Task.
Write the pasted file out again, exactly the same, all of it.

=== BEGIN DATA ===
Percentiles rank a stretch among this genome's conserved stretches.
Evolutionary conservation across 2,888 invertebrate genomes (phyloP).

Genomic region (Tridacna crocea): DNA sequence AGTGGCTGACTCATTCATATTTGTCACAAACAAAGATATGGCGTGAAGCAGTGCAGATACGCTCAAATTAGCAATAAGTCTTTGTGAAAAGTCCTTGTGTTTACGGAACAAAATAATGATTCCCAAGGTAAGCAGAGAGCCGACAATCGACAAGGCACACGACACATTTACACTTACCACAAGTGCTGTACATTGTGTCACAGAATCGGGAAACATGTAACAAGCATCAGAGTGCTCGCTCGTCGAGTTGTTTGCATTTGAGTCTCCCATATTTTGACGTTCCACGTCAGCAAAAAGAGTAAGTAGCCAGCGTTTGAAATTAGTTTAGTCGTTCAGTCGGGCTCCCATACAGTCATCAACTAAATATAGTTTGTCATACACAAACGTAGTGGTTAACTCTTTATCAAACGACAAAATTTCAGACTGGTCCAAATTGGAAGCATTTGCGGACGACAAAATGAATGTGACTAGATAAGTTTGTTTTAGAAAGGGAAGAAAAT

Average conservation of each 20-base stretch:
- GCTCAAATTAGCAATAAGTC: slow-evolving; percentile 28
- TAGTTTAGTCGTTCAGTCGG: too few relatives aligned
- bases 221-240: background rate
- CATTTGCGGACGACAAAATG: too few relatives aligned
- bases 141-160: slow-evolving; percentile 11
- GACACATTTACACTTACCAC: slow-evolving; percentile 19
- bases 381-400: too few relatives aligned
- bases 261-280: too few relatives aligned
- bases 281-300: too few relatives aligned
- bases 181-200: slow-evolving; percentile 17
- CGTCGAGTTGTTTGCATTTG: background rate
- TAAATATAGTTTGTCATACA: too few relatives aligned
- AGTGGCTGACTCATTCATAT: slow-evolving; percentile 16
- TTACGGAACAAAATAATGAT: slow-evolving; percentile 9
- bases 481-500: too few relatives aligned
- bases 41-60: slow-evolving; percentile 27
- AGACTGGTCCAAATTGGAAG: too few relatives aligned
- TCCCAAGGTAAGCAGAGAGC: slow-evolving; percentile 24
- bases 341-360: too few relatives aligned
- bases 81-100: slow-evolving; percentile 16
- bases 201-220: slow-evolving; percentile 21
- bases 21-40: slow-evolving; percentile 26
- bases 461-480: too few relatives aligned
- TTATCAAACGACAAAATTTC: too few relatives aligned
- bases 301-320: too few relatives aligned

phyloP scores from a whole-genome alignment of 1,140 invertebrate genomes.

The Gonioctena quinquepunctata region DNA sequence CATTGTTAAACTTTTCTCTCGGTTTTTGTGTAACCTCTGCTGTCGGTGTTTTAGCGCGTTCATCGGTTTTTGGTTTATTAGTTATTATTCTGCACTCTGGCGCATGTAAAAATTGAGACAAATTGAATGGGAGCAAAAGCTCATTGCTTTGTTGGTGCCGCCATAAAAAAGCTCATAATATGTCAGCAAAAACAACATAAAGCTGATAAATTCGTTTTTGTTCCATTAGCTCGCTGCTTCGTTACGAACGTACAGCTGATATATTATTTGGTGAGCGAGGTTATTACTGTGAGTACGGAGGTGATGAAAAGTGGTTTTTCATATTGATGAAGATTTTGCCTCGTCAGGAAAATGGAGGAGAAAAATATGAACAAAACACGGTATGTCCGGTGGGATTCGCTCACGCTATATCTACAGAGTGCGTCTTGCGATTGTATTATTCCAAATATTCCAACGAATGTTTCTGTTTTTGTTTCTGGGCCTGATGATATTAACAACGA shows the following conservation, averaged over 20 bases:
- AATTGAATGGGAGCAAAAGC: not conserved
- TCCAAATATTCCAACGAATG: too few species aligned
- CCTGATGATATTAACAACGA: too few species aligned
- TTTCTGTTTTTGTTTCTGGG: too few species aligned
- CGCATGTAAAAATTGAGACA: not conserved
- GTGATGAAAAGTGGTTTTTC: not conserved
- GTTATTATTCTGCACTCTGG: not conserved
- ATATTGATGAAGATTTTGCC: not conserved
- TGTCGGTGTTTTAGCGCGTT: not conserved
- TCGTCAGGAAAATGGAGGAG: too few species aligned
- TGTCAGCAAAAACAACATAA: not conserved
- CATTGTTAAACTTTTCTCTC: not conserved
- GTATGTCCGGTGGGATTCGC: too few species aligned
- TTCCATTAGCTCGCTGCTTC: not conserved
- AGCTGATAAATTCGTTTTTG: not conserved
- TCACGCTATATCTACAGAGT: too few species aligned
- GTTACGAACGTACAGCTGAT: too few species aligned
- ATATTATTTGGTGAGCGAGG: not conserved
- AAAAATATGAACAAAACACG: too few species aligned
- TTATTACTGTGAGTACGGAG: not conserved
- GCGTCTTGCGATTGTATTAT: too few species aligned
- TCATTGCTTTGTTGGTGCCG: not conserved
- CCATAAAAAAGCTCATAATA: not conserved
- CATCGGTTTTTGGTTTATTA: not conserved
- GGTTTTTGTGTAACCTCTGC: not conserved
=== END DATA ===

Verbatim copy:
Percentiles rank a stretch among this genome's conserved stretches.
Evolutionary conservation across 2,888 invertebrate genomes (phyloP).

Genomic region (Tridacna crocea): DNA sequence AGTGGCTGACTCATTCATATTTGTCACAAACAAAGATATGGCGTGAAGCAGTGCAGATACGCTCAAATTAGCAATAAGTCTTTGTGAAAAGTCCTTGTGTTTACGGAACAAAATAATGATTCCCAAGGTAAGCAGAGAGCCGACAATCGACAAGGCACACGACACATTTACACTTACCACAAGTGCTGTACATTGTGTCACAGAATCGGGAAACATGTAACAAGCATCAGAGTGCTCGCTCGTCGAGTTGTTTGCATTTGAGTCTCCCATATTTTGACGTTCCACGTCAGCAAAAAGAGTAAGTAGCCAGCGTTTGAAATTAGTTTAGTCGTTCAGTCGGGCTCCCATACAGTCATCAACTAAATATAGTTTGTCATACACAAACGTAGTGGTTAACTCTTTATCAAACGACAAAATTTCAGACTGGTCCAAATTGGAAGCATTTGCGGACGACAAAATGAATGTGACTAGATAAGTTTGTTTTAGAAAGGGAAGAAAAT

Average conservation of each 20-base stretch:
- GCTCAAATTAGCAATAAGTC: slow-evolving; percentile 28
- TAGTTTAGTCGTTCAGTCGG: too few relatives aligned
- bases 221-240: background rate
- CATTTGCGGACGACAAAATG: too few relatives aligned
- bases 141-160: slow-evolving; percentile 11
- GACACATTTACACTTACCAC: slow-evolving; percentile 19
- bases 381-400: too few relatives aligned
- bases 261-280: too few relatives aligned
- bases 281-300: too few relatives aligned
- bases 181-200: slow-evolving; percentile 17
- CGTCGAGTTGTTTGCATTTG: background rate
- TAAATATAGTTTGTCATACA: too few relatives aligned
- AGTGGCTGACTCATTCATAT: slow-evolving; percentile 16
- TTACGGAACAAAATAATGAT: slow-evolving; percentile 9
- bases 481-500: too few relatives aligned
- bases 41-60: slow-evolving; percentile 27
- AGACTGGTCCAAATTGGAAG: too few relatives aligned
- TCCCAAGGTAAGCAGAGAGC: slow-evolving; percentile 24
- bases 341-360: too few relatives aligned
- bases 81-100: slow-evolving; percentile 16
- bases 201-220: slow-evolving; percentile 21
- bases 21-40: slow-evolving; percentile 26
- bases 461-480: too few relatives aligned
- TTATCAAACGACAAAATTTC: too few relatives aligned
- bases 301-320: too few relatives aligned

phyloP scores from a whole-genome alignment of 1,140 invertebrate genomes.

The Gonioctena quinquepunctata region DNA sequence CATTGTTAAACTTTTCTCTCGGTTTTTGTGTAACCTCTGCTGTCGGTGTTTTAGCGCGTTCATCGGTTTTTGGTTTATTAGTTATTATTCTGCACTCTGGCGCATGTAAAAATTGAGACAAATTGAATGGGAGCAAAAGCTCATTGCTTTGTTGGTGCCGCCATAAAAAAGCTCATAATATGTCAGCAAAAACAACATAAAGCTGATAAATTCGTTTTTGTTCCATTAGCTCGCTGCTTCGTTACGAACGTACAGCTGATATATTATTTGGTGAGCGAGGTTATTACTGTGAGTACGGAGGTGATGAAAAGTGGTTTTTCATATTGATGAAGATTTTGCCTCGTCAGGAAAATGGAGGAGAAAAATATGAACAAAACACGGTATGTCCGGTGGGATTCGCTCACGCTATATCTACAGAGTGCGTCTTGCGATTGTATTATTCCAAATATTCCAACGAATGTTTCTGTTTTTGTTTCTGGGCCTGATGATATTAACAACGA shows the following conservation, averaged over 20 bases:
- AATTGAATGGGAGCAAAAGC: not conserved
- TCCAAATATTCCAACGAATG: too few species aligned
- CCTGATGATATTAACAACGA: too few species aligned
- TTTCTGTTTTTGTTTCTGGG: too few species aligned
- CGCATGTAAAAATTGAGACA: not conserved
- GTGATGAAAAGTGGTTTTTC: not conserved
- GTTATTATTCTGCACTCTGG: not conserved
- ATATTGATGAAGATTTTGCC: not conserved
- TGTCGGTGTTTTAGCGCGTT: not conserved
- TCGTCAGGAAAATGGAGGAG: too few species aligned
- TGTCAGCAAAAACAACATAA: not conserved
- CATTGTTAAACTTTTCTCTC: not conserved
- GTATGTCCGGTGGGATTCGC: too few species aligned
- TTCCATTAGCTCGCTGCTTC: not conserved
- AGCTGATAAATTCGTTTTTG: not conserved
- TCACGCTATATCTACAGAGT: too few species aligned
- GTTACGAACGTACAGCTGAT: too few species aligned
- ATATTATTTGGTGAGCGAGG: not conserved
- AAAAATATGAACAAAACACG: too few species aligned
- TTATTACTGTGAGTACGGAG: not conserved
- GCGTCTTGCGATTGTATTAT: too few species aligned
- TCATTGCTTTGTTGGTGCCG: not conserved
- CCATAAAAAAGCTCATAATA: not conserved
- CATCGGTTTTTGGTTTATTA: not conserved
- GGTTTTTGTGTAACCTCTGC: not conserved